• G03HHOLOGRAPHIC PROCESSES OR APPARATUS
    • G03H1/00Holographic processes or apparatus using light, infra-red or ultra-violet waves for obtaining holograms or for obtaining an image from them; Details peculiar thereto
    • G03H1/26Processes or apparatus specially adapted to produce multiple sub- holograms or to obtain images from them, e.g. multicolour technique
    • G03H1/30Processes or apparatus specially adapted to produce multiple sub- holograms or to obtain images from them, e.g. multicolour technique discrete holograms only
    • G03H2001/306Tiled identical sub-holograms
    • GPHYSICS
    • G03PHOTOGRAPHY; CINEMATOGRAPHY; ANALOGOUS TECHNIQUES USING WAVES OTHER THAN OPTICAL WAVES; ELECTROGRAPHY; HOLOGRAPHY
    • G03HHOLOGRAPHIC PROCESSES OR APPARATUS
    • G03H2222/00Light sources or light beam properties
    • G03H2222/34Multiple light sources
    • GPHYSICS
    • G03PHOTOGRAPHY; CINEMATOGRAPHY; ANALOGOUS TECHNIQUES USING WAVES OTHER THAN OPTICAL WAVES; ELECTROGRAPHY; HOLOGRAPHY
    • G03HHOLOGRAPHIC PROCESSES OR APPARATUS
    • G03H2223/00Optical components
    • G03H2223/12Amplitude mask, e.g. diaphragm, Louver filter
    • GPHYSICS
    • G03PHOTOGRAPHY; CINEMATOGRAPHY; ANALOGOUS TECHNIQUES USING WAVES OTHER THAN OPTICAL WAVES; ELECTROGRAPHY; HOLOGRAPHY
    • G03HHOLOGRAPHIC PROCESSES OR APPARATUS
    • G03H2223/00Optical components
    • G03H2223/19Microoptic array, e.g. lens array
    • GPHYSICS
    • G03PHOTOGRAPHY; CINEMATOGRAPHY; ANALOGOUS TECHNIQUES USING WAVES OTHER THAN OPTICAL WAVES; ELECTROGRAPHY; HOLOGRAPHY
    • G03HHOLOGRAPHIC PROCESSES OR APPARATUS
    • G03H2225/00Active addressable light modulator
    • G03H2225/20Nature, e.g. e-beam addressed
    • G03H2225/21Acousto-optic SLM [AO-SLM]
    • GPHYSICS
    • G03PHOTOGRAPHY; CINEMATOGRAPHY; ANALOGOUS TECHNIQUES USING WAVES OTHER THAN OPTICAL WAVES; ELECTROGRAPHY; HOLOGRAPHY
    • G03HHOLOGRAPHIC PROCESSES OR APPARATUS
    • G03H2225/00Active addressable light modulator
    • G03H2225/20Nature, e.g. e-beam addressed
    • G03H2225/22Electrically addressed SLM [EA-SLM]
    • GPHYSICS
    • G03PHOTOGRAPHY; CINEMATOGRAPHY; ANALOGOUS TECHNIQUES USING WAVES OTHER THAN OPTICAL WAVES; ELECTROGRAPHY; HOLOGRAPHY
    • G03HHOLOGRAPHIC PROCESSES OR APPARATUS
    • G03H2225/00Active addressable light modulator
    • G03H2225/52Reflective modulator
    • GPHYSICS
    • G03PHOTOGRAPHY; CINEMATOGRAPHY; ANALOGOUS TECHNIQUES USING WAVES OTHER THAN OPTICAL WAVES; ELECTROGRAPHY; HOLOGRAPHY
    • G03HHOLOGRAPHIC PROCESSES OR APPARATUS
    • G03H2225/00Active addressable light modulator
    • G03H2225/60Multiple SLMs

Abstract

A holographic display comprises a source of coherent light and an Electrically Addressable Spatial Light Modulator (EASLM) in the path of the light source. The EASLM is arranged in use to be driven successively by a set of sub-holograms which together correspond to a holographic image. Light guiding means is arranged to guide light output from the EASLM such that the sub-holograms are displayed successively in respective tiled regions of an EASLM projection surface. An array of lenses is disposed on the output side of the EASLM projection surface, the lenses being aligned with respective tiled regions.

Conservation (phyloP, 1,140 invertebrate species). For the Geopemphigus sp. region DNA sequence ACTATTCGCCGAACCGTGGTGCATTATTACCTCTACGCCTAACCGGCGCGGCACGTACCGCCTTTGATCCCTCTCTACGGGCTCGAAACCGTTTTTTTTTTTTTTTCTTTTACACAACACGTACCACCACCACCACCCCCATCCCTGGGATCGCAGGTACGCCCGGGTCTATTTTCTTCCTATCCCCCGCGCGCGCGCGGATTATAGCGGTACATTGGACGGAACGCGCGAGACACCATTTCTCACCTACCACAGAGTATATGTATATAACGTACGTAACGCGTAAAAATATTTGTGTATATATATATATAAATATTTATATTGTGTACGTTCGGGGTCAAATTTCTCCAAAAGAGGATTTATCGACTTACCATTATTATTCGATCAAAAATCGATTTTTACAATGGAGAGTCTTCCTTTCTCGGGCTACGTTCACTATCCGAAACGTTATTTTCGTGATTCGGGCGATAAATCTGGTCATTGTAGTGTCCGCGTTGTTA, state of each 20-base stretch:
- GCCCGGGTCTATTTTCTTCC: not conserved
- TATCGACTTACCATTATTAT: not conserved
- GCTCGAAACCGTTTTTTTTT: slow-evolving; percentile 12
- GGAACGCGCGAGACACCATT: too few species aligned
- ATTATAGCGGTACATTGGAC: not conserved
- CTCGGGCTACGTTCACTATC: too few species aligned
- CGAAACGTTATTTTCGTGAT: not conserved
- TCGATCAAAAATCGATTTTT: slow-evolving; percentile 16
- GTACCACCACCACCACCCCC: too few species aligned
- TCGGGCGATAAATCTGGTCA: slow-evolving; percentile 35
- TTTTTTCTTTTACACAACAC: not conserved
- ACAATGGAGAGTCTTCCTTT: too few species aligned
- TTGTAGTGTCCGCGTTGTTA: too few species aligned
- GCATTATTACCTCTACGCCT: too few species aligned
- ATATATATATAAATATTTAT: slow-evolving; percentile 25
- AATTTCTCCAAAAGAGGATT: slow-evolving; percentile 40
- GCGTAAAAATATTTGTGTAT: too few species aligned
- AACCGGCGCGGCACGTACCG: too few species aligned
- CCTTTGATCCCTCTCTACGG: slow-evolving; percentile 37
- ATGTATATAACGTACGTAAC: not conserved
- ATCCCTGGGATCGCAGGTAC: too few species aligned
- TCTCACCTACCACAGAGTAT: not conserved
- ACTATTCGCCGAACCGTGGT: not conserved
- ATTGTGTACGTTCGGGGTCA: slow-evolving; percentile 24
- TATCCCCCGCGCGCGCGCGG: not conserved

Description

2350963 Holographic Displays The present invention relates to holographic

displays and in particular to holographic displays which use an electrically addressable spatial light modulator to generate modulated light for projection onto an optically addressable spatial light modulator.

It is well known that a three-dimensional image may be presented by forming an interference pattern or hologram on a planer surface. The three-dimensional image is visible when the hologram is appropriately illuminated. Recently, interest has grown in so-called computer generated holograms (CGHs) which offer the possibility of displaying high quality images, which need not be based upon real objects, with appropriate depth cues and without the need for viewing goggles. Interest is perhaps most intense in the medical and design fields where the need for realistic visualisation techniques is great.

Typically, a computer generated hologram involves the generation of a matrix of data values (each data value corresponding to a light transmission level) which simulates the hologram which, might otherwise be formed on a real planer surface. The matrix is applied to an Electrically Addressable Spatial Light Modulator (EASLM) which may be, for example, a two-dimensional array of liquid crystal elements or of acousto-optic modulators. Coherent light is directed onto the EASLM using for example a laser such that the resulting output, either reflected from the EASLM or transmitted through the EASLM, is a modulated light pattern.

In order to produce a three-dimensional image of usable size and viewing angle, the EASLM typically has to have a large number of pixels, e.g. 10'0. In addition, the pixels of the EASLM must be positioned relative to one another with a high degree of accuracy. The device must also be capable of modulating coherent light, e.g. produced by a laser. These requirements are extremely demanding and expensive to achieve in practice.